Co-op Table Spring 2019 PDF
BULK & PLASTIC
It is pretty common knowledge that our consumer lifestyle in the developed and developing world is the source for the islands of plastic now floating in our oceans. We have come to rely on this petroleum based material in almost every aspect of our lives. And its downside affects us from all directions, both environmentally and economically. There is no doubt about it. We are trashing our planet (see below for links to websites).
Deep ecology proponents would have us go to the root of this human issue by asking us to find our way back to our love for the natural world, for our planet, for Gaia. Ultimately, this perspective of our human lives could well save us from the possible extinction we face. In the meantime, however, there are some immediate ways we can walk more lightly.
As we explore how co-ops can change our world this year, it makes sense to explore how store operations and current trends contribute to a more sustainable world. There are numerous directions from which to address this issue. One big one for our staff, in terms of plastic use at the Co-op, is in encouraging our members to shop in the bulk department as much and as often as possible. Many of the dry goods that can be found packaged – often in plastic – in the aisles can also be found in this department. We can repeatedly reuse our own containers – preferably glass and biodegradable bags – and in doing so, contribute to the move away from this insidious packaging material.
Sales in the bulk departments at both markets, however, have been in decline recently, each year showing fewer sales in total than the year before. There are probably many reasons for this trend, one being the convenience factor. To counteract this, Barbara, manager at the eastside bulk department, has found that if she packages some of the more snacky items, they fly off the shelves – a symptom of a trend in member shopping that is happening at co-ops in other places also. Grab and Go is becoming more and more popular.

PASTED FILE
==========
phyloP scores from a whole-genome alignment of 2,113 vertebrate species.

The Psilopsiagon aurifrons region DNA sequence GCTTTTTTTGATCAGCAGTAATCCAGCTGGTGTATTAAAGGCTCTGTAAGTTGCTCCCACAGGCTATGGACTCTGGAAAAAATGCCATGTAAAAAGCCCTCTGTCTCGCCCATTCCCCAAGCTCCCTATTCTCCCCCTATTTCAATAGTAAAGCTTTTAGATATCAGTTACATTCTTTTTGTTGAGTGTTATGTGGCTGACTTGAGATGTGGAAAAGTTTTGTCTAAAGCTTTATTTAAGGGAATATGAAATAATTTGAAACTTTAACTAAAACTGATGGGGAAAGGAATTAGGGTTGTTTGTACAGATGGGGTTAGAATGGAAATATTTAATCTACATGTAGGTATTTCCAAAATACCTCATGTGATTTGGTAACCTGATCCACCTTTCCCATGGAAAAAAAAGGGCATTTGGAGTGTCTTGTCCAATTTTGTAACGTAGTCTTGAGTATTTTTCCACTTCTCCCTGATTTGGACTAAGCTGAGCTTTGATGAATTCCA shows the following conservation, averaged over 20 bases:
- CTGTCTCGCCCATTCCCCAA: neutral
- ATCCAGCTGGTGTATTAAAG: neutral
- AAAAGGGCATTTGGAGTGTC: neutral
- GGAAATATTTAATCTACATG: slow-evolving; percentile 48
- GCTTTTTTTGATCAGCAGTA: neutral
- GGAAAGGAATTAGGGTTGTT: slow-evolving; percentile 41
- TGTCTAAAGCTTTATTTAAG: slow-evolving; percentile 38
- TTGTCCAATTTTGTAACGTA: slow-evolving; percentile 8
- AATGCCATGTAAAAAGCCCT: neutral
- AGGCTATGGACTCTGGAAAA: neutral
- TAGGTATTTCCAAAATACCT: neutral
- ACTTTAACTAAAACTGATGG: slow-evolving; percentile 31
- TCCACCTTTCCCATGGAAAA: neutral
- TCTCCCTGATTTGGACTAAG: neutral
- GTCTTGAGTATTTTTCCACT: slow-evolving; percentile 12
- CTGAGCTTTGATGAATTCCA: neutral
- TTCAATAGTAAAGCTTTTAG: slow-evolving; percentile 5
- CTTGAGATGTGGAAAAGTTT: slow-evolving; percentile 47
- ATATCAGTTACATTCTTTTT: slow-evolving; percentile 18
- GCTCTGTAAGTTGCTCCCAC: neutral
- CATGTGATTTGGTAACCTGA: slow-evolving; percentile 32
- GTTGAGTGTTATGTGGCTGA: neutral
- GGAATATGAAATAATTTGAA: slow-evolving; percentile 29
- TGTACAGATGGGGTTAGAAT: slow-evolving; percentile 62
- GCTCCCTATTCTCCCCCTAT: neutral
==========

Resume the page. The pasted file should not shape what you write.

Time, or more precisely lack of it, has become one impediment to embracing this way of shopping for our food. It takes more time to shop in the bulk aisles. And after a long day of work, with daylight hours short and hungry children to feed, or even just needing to feed ourselves, taking the time to bring in containers, or find recycled ones in the store, weigh their tares, scoop out or pour in product, write down PLUs and take them to the register, is often just too much.
And yet, we want to do our part to lessen our footprints on the planet, yes? And we appreciate the money saved by bulk shopping too. What a dilemma!
With bulk sales on a declining trend, compared to other departments, adjustments to our store sets may be in order. We want to provide space for what our members really want to find at the Co-op. In order to move bulk product at the Co-op in a timely manner, and to help mitigate the financial loss caused by less of us buying in bulk, reductions in what is being offered has to be considered. Our bulk managers are constantly working to keep a variety of staples in stock, at the best price and quality possible, while also working in some more interesting variety. But ultimately decisions are now being made that are necessary for the Co-op to function in a financially sustainable manner. We’d love to hear from you! If you have ideas about what works or doesn’t work for you in shopping our bulk departments, products you love or products you find yourself buying in grocery instead, please let us know what you think! We can always be reached at our customer service email.
In the end, each of us must examine our own shopping habits and determine how best we can do our part in controlling the flow of plastics out into our world.
From Ocean Crusaders
Worldwide, 13–15,000 pieces of plastic are dumped into our oceans every day.
At least 2/3 of the world’s fish stocks are suffering from plastic ingestion.
100,000 marine creatures a year die from plastic entanglement.
1 million sea birds die each year from plastic ingestion.
A plastic bottle can last 450 years in the marine environment, slowly fragmenting into smaller and smaller pieces—eventually to microscopic—but never truly going away.
The Great Pacific Garbage Patch, twice the size of France (or Texas), off the coast of California, is a swirling whirlpool soup of plastic in many sizes, being created by ocean currents.
Plastic is literally at our fingertips all day long. Plastic keyboard. Computer monitor. Mouse. Ball¬point pen. Toilet seat. Steering wheel. Beads in facial scrubs and toothpaste. And on and on, and much of which makes its way to our landfills and oceans.
Written by Desdra Dawning, Board Member